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Hematologic toxicity was evaluated in all patients and in all cycles. Grade 3 or 4 leukopenia was experienced by 25 patients (50%), but febrile neutropenia occurred in only 5 (10%) patients. Grade 3 or 4 anemia occurred in 15 (30%), and Grade 3 or 4 thrombocytopenia was experienced by 9 patients (18%). While 12 patients (24%) required red cell transfusions, only 1 patient required platelet support. No patient experienced significant hemorrhage.

Overall Grade 3–4 adverse events (AEs) were reported in 44 (88%) patients; however, Grade 4 events occurred in only 26 (52%) patients. The most common Grade 3–4 nonhematological AEs were gastrointestinal (GI) toxicity and mucositis which happened in 28 (56%) patients. Grade 3 nausea/vomiting was experienced by ten patients (20%), and Grade 3 or 4 diarrhea was experienced by eight patients (16%). The most common GI AEs was anorexia, seen in 22 (44%) patients. The most common electrolyte abnormalities reported were hypomagnesemia in eight (16%) patients. There were nine cardiac events happened, but only two patients (4%) had Grade 3 events, rest other had Grade 1–2. Two patients (4%) who were on cisplatin-based therapy developed Grade 3 renal dysfunction, for which therapy was discontinued. Cetuximab-related Grade 3–4 infusional reaction developed in eight patients (16%) of which in four patients (8%), cetuximab was permanently discontinued. During treatment, four patients developed severe infection, two patients had pneumonia, and another two had GI infection followed by septic shock. Cetuximab-induced skin rashes developed in 32 patients but Grade 3 rashes developed only in 7 patients (14%). No Grade 4 skin rashes developed in any patient.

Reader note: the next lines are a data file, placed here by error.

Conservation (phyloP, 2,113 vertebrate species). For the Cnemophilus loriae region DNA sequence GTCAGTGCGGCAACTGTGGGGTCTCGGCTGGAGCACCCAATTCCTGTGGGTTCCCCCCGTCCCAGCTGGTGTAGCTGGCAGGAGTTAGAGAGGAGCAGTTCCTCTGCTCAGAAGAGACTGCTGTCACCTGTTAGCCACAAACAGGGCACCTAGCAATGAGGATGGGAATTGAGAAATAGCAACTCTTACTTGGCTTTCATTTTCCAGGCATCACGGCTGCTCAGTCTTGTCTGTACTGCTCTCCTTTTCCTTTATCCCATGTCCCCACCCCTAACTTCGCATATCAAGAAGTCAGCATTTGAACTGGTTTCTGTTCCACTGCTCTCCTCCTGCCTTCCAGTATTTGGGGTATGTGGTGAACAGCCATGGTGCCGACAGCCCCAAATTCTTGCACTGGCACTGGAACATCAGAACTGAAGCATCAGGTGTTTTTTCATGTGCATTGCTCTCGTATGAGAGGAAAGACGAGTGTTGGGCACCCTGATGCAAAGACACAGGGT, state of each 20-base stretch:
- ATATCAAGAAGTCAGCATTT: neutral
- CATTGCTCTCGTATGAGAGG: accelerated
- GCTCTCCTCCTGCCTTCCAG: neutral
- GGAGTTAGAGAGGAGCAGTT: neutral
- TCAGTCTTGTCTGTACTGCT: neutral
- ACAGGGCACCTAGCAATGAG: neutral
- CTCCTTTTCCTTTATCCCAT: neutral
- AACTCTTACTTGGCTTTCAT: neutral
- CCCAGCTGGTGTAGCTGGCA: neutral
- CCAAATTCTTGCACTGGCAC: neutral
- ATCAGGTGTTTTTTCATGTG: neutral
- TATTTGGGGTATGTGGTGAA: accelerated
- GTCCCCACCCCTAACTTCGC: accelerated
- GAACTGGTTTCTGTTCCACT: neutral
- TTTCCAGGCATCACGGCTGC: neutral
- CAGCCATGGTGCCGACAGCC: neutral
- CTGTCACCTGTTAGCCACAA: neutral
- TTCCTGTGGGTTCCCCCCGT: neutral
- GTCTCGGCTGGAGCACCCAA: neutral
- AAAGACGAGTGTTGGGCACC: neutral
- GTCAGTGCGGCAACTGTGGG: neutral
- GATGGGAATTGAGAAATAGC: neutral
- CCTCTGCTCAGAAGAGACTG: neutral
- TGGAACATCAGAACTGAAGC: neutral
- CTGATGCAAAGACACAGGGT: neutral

» Discussion Top


HNSCCs, which include cancers of the oral cavity, oropharynx, hypopharynx, and larynx, are the sixth most common cancers worldwide and comprise approximately 6% of all malignancies.[1] In India, it accounts for approximately 30%–33% of all cancers (WHO). According to the GLOBOCAN 2012, in India, in male, it is the most common type seen in North India and Northeast and in female, it is the third most common type malignancy.[2]

Most studies on cetuximab and platinum-based chemotherapy in R/M HNSCC have been reported from Western countries. Indian patients are culturally and ethnically different from their Western counterparts, so the course of disease and response to different chemotherapeutic regimens may be different in an Indian scenario. The present study was prospectively designed to look at the efficacy, PFS, and tolerability of targeted therapy (cetuximab) in combination with platinum and 5-FU-based chemotherapy regimes in fifty patients with R/M HNSCC who presented at a tertiary care cancer hospital of North India.

The median age at presentation in the present study was 51.0 years which is slightly younger than most of the published study on the subject. In EXTREME trial,[7] the median age was 56.0 years, and in a Japanese trial, it was 61.0 years. The majority of the patients were male (92.0%), with PS 0–1 (92.0%) and which is also similar to reported literature.[7],[8],[9]

There was no statistically significant correlation seen between the age of the patient with the ECOG PS (P = 0.106). However, most of the patients with PS of 2 were beyond their fifth decade.

In our study population, 74.0% of patients were tobacco users in any form (smoke/nonsmoke) which is almost similar to global statistics.

The present study demonstrates that the combination of cetuximab with platinum (cisplatin/carboplatin) and 5-FU was effective in R/M HNSCC. Twenty-five of fifty patients included (50.0%) showed ORR which is slightly higher than what observed in cetuximab and chemotherapy arm in the EXTREME trial (36.0). This may be due to small number and younger age of patients in our trial. However, another trial done in Japan [8] on 33 patients had ORR 42%, which is similar to our study. We also observed CR in four patients (8.0%) which is similar to multicenter Japanese trial [8] (3.0%) and single center European trial [9] (6.5%).